just ignored it. I don't know if
somebody stronger could have served
Is not necessarily the
misdemeanour that gets you but it's
always the light, going back to the
Why do none of
these people watch the West Wing?
doubt that Theresa May fought to
keep him. Everybody's been asking
what is going to happen over the
last few weeks and no doubt that the
timing is admirable, she has jetted
off to Poland, MPs are going away
for the Christmas break. If this
happened three weeks ago, pre-,
maybe getting progress on the Brexit
talks? When she was in a weaker
position? She has firmed up her
position in the party, but Europe on
the brunt foot and slipped out the
results. While obviously it is bad
news, no way losing three Cabinet
ministers in two months is bad news!
It's not as devastating as it could
I don't agree on waiting until
it's Christmas and then they forget.
She will not be hauled into the
Commons tomorrow to talk about it.
Let me go to the other side of the
table... Peter, a very happy
Christmas to you. A lot more
Christmas to come, you've no idea!
What's the feeling you've picked up
on the Tory side about the way this
came out? The police leaking
information about an investigation,
that was not meant to happen?
Everybody thought that Damian would
be cleared, and had he said two
things that were not true, it
wouldn't have been a problem, he has
done nothing illegal and has
completely denied looking at
pornography. I absolutely believe
him on that. But if you lie to
someone, if you lie to the Prime
Minister, you are out basically. As
simple as that. But the other side
of it, it is the police thing. I
think it is quite extraordinary. I'm
a great fan of the police generally
but there's been a number of cases
now where staff has been leaked to
newspapers or to the public which
should have remain confidential. If
you have a situation where police
can raid your property on the basis
that it is on a warrant looking for
certain information, you find
something else and then you put that
in the public domain, we have got a
That is why these rules
It is very worrying.
asked all of you, do you feel sorry
for Damian Green this morning? I'm
picking up from you, Jess, because I
missed you to like that! You don't
feel sorry for him?
I don't, at all.
On a human level, I was about to
swear, but I won't! He's in a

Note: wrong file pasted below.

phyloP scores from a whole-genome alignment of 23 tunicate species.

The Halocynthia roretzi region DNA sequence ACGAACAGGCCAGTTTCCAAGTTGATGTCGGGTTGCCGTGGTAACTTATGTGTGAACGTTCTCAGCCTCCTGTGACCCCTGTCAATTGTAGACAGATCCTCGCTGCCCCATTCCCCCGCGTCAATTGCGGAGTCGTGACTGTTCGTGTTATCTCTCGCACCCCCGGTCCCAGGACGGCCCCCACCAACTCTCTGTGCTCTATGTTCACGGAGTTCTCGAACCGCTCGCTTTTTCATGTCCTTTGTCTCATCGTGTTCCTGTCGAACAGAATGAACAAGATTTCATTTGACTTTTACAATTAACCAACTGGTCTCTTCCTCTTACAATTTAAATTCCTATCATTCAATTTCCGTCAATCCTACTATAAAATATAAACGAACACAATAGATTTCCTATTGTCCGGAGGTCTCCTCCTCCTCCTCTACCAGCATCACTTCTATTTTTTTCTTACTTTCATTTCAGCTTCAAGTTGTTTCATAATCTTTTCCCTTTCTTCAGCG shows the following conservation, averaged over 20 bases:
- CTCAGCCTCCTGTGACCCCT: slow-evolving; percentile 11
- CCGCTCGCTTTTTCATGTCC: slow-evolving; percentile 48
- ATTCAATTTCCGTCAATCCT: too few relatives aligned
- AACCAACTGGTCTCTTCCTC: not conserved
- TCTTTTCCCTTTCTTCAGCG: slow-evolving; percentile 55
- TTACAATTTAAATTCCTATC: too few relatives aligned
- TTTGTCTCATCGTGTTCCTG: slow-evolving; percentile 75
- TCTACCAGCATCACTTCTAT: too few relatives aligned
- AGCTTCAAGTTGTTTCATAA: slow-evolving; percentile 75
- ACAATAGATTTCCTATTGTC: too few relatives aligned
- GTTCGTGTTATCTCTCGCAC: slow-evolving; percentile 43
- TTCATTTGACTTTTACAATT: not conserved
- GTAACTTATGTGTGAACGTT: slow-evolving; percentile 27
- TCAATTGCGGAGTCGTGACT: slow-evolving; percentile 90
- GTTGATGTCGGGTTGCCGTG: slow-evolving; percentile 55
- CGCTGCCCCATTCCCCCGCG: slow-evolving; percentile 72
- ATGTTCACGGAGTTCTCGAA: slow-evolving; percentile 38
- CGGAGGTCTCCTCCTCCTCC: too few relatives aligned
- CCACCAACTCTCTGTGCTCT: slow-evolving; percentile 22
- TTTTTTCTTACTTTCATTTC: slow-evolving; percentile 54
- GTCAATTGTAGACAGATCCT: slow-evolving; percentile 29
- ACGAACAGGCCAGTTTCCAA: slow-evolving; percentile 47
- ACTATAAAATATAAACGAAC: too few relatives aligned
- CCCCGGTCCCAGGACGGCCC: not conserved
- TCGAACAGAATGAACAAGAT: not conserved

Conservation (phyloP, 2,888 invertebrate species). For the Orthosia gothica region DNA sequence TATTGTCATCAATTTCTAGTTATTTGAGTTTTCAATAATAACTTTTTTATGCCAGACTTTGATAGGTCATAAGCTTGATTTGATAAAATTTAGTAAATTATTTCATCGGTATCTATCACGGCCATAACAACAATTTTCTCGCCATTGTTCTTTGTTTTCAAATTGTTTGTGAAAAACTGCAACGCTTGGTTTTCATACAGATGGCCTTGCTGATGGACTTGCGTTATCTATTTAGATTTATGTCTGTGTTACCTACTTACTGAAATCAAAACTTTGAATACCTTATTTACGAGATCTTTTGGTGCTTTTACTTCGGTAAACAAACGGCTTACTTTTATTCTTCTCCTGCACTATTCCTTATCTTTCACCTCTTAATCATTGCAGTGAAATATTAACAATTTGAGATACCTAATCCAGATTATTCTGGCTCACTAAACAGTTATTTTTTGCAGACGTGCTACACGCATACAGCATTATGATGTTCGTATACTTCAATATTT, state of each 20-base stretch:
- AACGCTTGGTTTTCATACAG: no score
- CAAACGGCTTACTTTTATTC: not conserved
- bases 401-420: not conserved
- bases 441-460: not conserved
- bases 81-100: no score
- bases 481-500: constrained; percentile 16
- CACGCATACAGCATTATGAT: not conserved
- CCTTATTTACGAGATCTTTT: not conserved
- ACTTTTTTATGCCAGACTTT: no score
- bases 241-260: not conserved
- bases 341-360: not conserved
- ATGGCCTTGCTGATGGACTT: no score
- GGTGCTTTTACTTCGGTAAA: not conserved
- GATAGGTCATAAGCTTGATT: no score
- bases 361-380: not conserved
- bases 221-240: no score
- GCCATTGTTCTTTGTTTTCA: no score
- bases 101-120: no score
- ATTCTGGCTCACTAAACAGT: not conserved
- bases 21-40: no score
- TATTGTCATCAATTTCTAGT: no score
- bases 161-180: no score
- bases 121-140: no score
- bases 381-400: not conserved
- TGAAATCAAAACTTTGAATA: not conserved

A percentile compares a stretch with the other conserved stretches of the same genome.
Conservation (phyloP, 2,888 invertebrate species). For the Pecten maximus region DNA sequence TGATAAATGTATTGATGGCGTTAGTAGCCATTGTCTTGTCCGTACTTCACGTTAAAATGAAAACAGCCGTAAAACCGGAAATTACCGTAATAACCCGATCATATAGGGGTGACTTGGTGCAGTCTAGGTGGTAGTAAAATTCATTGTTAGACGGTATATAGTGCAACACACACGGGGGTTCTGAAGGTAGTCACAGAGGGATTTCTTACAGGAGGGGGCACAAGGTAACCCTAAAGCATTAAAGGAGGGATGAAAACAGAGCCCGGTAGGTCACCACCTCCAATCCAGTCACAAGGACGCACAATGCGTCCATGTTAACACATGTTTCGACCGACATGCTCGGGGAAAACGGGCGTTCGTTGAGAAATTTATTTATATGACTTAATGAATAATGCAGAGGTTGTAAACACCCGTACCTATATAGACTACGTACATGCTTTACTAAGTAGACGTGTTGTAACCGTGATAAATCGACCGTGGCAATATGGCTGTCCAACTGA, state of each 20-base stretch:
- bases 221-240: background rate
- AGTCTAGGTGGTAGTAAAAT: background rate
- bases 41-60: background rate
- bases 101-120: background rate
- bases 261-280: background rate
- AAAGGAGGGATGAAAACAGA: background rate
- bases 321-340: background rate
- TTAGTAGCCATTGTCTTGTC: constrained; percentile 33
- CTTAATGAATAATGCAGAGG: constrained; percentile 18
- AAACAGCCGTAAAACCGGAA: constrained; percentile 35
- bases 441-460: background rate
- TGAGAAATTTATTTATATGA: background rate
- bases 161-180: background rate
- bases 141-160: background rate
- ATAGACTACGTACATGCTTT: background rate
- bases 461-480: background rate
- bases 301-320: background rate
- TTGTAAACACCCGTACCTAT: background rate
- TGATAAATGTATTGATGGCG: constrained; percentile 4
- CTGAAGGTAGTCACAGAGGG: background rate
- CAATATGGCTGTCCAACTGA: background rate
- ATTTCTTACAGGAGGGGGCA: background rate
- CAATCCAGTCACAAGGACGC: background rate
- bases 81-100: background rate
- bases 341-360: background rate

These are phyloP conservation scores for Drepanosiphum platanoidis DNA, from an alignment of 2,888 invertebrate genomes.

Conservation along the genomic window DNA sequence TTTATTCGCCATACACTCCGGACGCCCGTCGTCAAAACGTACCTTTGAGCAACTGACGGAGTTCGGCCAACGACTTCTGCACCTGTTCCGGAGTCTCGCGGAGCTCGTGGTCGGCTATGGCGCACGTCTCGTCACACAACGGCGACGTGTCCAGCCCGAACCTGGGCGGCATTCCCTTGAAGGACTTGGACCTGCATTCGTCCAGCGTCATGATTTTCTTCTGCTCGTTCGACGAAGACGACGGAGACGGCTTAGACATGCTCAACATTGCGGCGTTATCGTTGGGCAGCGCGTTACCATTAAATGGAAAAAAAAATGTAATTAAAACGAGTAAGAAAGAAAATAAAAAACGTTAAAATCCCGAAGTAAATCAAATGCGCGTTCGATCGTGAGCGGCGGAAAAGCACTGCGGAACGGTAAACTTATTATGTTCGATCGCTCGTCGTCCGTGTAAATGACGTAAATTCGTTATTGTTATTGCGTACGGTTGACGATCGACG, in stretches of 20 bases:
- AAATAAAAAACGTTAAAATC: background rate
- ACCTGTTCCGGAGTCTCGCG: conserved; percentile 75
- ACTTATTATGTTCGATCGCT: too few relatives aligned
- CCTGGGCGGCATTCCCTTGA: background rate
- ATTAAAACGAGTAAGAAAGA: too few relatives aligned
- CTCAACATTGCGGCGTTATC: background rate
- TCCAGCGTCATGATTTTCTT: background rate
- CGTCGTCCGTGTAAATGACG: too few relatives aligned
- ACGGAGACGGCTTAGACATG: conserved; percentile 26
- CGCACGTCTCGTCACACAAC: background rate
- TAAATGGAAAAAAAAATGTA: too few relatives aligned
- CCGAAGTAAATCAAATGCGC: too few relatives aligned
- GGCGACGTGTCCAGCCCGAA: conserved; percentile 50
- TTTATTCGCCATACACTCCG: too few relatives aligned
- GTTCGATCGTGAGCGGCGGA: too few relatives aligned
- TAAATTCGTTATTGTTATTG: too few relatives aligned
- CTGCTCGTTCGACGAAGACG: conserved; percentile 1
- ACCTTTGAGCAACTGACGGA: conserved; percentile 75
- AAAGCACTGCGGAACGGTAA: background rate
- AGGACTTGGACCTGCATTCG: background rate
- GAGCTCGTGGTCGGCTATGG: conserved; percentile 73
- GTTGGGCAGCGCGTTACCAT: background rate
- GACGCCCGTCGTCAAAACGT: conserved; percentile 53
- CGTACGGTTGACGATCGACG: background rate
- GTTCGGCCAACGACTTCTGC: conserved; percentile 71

rubbish situation, he's going home
for Christmas. As somebody who has
worked with victims my whole life, I
know that they feel guilty about
their wives and children, and the
families, and the jobs of the people
that they make accusations about.
They rack themselves and they say, I
would come forward. I know his wife,
his girlfriend. The person who
should feel guilty as the person who
does the thing wrong.
would not have come forward if
somebody didn't come forward. Sue
Gray, the Cabinet ethics watchdog
found her account credible. That's
the only reason the police, however
they justify it to themselves, came
forward. It's a he said, she said,
situation and it's very clear that
this would not have happened if
somebody hadn't come forward.
Whispers were that Damian Green felt
that he was going to be cleared...
He put up on Instagram a picture of
himself in a Christmas jumper!
call a spade a spade. The man lied,
and the reason he did that, during a
public investigation into him, is
because he is entitled and he felt
like he was going to get away with
it and nothing bad was going to
happen. He still felt a level of
impunity, to lie about it to the
It's interesting, isn't it?
Where does it leave Theresa May?
What she had to do? Replacing Damian
Green in that role isn't going to be
The job was to show her up
last time she was in dire straits,
in June after the election. She
called on her closest friend to
bring him in as a shield, to help
her with Brexit and see off any
challenges, and basically get her
machine up and running again.
William Hague wanted this job he